The purpose of the caboose is to allow the train to be supervised from the rear and ensure that cars from the train cannot separate without the crew's knowledge. Should the train part in the middle, the crew on the caboose can apply the brakes on the trailing portion and signal for assistance. This allows the locomotive crew to concentrate on events ahead.
The caboose is also used to monitor the cars and load making up the train, making sure there are no problems - load shifting dangerously, overheading axleboxes on the cars (hot boxes) that could cause fire, and suchlike. A caboose is also fitted with red lights to enable the rear of the train to be seen at night.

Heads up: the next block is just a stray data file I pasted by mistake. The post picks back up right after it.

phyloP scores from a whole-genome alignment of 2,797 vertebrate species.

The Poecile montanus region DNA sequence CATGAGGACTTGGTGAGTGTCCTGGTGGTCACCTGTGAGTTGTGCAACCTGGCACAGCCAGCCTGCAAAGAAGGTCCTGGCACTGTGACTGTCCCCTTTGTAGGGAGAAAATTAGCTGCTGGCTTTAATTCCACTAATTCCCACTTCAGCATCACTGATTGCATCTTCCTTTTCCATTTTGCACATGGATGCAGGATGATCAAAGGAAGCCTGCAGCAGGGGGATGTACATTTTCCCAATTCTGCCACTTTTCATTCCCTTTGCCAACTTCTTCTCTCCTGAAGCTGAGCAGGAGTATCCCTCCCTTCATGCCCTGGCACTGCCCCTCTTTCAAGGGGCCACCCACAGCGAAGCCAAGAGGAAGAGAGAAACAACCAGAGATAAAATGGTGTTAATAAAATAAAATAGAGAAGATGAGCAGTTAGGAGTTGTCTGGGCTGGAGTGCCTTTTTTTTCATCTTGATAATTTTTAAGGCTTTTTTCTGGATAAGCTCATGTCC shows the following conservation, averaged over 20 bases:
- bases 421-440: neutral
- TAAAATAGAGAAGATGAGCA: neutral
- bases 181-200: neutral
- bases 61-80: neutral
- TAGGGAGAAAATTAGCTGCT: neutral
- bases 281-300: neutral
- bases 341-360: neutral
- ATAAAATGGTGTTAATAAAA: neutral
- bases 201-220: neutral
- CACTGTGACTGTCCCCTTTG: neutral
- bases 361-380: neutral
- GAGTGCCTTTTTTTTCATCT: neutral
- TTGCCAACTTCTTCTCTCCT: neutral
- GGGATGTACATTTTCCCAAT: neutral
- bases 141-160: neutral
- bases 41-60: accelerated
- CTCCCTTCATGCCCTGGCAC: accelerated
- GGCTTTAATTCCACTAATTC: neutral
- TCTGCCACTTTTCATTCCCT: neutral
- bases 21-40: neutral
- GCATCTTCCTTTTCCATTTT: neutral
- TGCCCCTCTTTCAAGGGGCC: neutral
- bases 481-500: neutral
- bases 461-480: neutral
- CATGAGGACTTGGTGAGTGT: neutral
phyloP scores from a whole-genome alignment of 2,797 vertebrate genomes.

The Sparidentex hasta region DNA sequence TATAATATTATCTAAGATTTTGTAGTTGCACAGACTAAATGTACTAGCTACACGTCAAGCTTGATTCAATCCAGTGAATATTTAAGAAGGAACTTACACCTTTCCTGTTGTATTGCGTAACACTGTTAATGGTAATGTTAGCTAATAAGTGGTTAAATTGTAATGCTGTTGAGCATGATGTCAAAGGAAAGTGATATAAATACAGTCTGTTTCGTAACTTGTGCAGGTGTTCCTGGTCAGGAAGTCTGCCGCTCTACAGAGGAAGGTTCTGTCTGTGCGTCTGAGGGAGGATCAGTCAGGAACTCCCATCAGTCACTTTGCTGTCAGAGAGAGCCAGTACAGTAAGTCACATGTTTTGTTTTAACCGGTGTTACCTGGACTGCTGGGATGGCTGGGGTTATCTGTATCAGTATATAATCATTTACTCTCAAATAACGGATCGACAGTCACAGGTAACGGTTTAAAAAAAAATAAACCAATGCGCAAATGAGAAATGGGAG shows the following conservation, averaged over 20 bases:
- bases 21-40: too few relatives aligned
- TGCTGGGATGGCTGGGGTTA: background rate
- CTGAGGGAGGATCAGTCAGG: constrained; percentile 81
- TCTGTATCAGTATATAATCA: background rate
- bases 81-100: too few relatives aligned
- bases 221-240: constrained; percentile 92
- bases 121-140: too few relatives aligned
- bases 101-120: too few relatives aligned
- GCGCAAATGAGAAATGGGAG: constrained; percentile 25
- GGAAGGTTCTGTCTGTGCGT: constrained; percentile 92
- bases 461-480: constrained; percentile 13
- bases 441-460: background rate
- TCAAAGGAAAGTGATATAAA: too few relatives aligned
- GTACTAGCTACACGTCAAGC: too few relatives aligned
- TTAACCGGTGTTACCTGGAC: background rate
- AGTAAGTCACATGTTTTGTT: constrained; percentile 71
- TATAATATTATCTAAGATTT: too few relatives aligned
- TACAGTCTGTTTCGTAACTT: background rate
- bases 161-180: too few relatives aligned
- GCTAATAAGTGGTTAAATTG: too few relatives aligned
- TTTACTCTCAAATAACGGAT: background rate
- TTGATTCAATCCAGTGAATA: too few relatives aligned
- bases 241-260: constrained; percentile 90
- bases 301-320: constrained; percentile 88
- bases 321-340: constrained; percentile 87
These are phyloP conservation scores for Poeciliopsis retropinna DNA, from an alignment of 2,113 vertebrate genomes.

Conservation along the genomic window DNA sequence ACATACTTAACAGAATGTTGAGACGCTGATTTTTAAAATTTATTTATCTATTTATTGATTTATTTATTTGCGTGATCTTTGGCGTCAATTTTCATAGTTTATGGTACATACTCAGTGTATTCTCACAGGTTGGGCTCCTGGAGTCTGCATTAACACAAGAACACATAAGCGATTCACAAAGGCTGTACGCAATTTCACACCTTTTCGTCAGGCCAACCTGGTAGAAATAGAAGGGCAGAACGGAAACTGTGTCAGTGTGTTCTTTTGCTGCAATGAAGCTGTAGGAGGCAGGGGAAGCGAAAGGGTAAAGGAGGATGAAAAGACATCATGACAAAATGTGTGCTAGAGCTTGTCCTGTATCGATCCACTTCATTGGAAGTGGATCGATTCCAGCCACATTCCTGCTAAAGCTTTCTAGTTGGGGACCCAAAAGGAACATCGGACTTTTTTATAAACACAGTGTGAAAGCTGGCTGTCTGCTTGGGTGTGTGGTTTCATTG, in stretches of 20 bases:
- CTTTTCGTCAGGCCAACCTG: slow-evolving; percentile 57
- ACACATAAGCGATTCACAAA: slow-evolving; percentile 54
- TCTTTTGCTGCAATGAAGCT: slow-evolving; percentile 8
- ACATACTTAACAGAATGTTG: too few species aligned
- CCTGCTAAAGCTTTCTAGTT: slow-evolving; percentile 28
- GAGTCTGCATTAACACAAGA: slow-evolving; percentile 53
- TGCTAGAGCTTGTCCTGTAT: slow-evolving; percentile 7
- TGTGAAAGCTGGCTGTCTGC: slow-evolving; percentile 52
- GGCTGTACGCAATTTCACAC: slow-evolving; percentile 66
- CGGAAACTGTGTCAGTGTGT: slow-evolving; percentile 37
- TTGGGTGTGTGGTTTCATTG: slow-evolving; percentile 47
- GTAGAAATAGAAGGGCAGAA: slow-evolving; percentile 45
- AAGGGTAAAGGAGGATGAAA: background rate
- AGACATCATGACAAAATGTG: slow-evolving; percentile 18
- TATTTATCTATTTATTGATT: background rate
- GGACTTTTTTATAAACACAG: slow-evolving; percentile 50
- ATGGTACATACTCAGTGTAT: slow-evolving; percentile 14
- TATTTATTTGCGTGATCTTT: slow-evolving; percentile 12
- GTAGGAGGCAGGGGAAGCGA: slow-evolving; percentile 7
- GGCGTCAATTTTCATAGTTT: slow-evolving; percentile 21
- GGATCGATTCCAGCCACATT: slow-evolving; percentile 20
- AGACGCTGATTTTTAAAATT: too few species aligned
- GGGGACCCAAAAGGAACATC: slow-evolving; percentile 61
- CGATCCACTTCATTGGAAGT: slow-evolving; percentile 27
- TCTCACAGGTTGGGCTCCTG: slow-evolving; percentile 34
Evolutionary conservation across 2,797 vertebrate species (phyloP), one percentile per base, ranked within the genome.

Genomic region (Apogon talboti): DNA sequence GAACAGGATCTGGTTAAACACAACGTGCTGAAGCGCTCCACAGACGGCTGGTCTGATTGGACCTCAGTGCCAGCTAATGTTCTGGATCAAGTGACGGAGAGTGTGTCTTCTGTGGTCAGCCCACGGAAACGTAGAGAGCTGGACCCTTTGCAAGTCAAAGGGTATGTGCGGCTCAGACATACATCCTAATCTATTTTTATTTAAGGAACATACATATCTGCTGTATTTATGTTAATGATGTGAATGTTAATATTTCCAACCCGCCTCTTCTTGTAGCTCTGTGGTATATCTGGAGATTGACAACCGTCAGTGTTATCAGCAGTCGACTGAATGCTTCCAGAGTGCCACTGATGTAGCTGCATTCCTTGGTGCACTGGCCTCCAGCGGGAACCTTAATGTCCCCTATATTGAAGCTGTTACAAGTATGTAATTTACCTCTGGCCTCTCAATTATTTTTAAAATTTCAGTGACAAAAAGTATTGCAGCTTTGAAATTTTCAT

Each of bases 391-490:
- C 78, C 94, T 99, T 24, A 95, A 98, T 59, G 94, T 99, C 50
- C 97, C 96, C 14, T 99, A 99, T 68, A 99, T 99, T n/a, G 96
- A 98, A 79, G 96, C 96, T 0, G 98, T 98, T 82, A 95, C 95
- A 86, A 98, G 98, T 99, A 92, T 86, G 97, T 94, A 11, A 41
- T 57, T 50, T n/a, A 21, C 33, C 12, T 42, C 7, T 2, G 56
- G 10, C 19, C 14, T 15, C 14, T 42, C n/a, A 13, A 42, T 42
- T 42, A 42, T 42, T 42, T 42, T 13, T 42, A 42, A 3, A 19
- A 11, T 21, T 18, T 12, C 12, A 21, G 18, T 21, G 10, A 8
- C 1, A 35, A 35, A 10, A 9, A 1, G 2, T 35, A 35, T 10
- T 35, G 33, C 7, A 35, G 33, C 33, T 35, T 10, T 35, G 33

Until the 1980s it was legally mandated in the United States and Canada that all freight trains had to have a caboose. Technology eventually advanced such that a caboose was unnecessary; improved bearings and lineside detectors to detect hot boxes, better designed cars to avoid problems with the load, and electronic end-of-train devices that could be attached to the rear of the train to detect the train braking apart and allowing the brakes to be applied from the rear by remote control. These days, the caboose is rare, being used only on maintenance trains and the like.
Similar situations prevailed in other parts of the world, so that these railroad cars -- under whatever name is used -- are almost obsolete.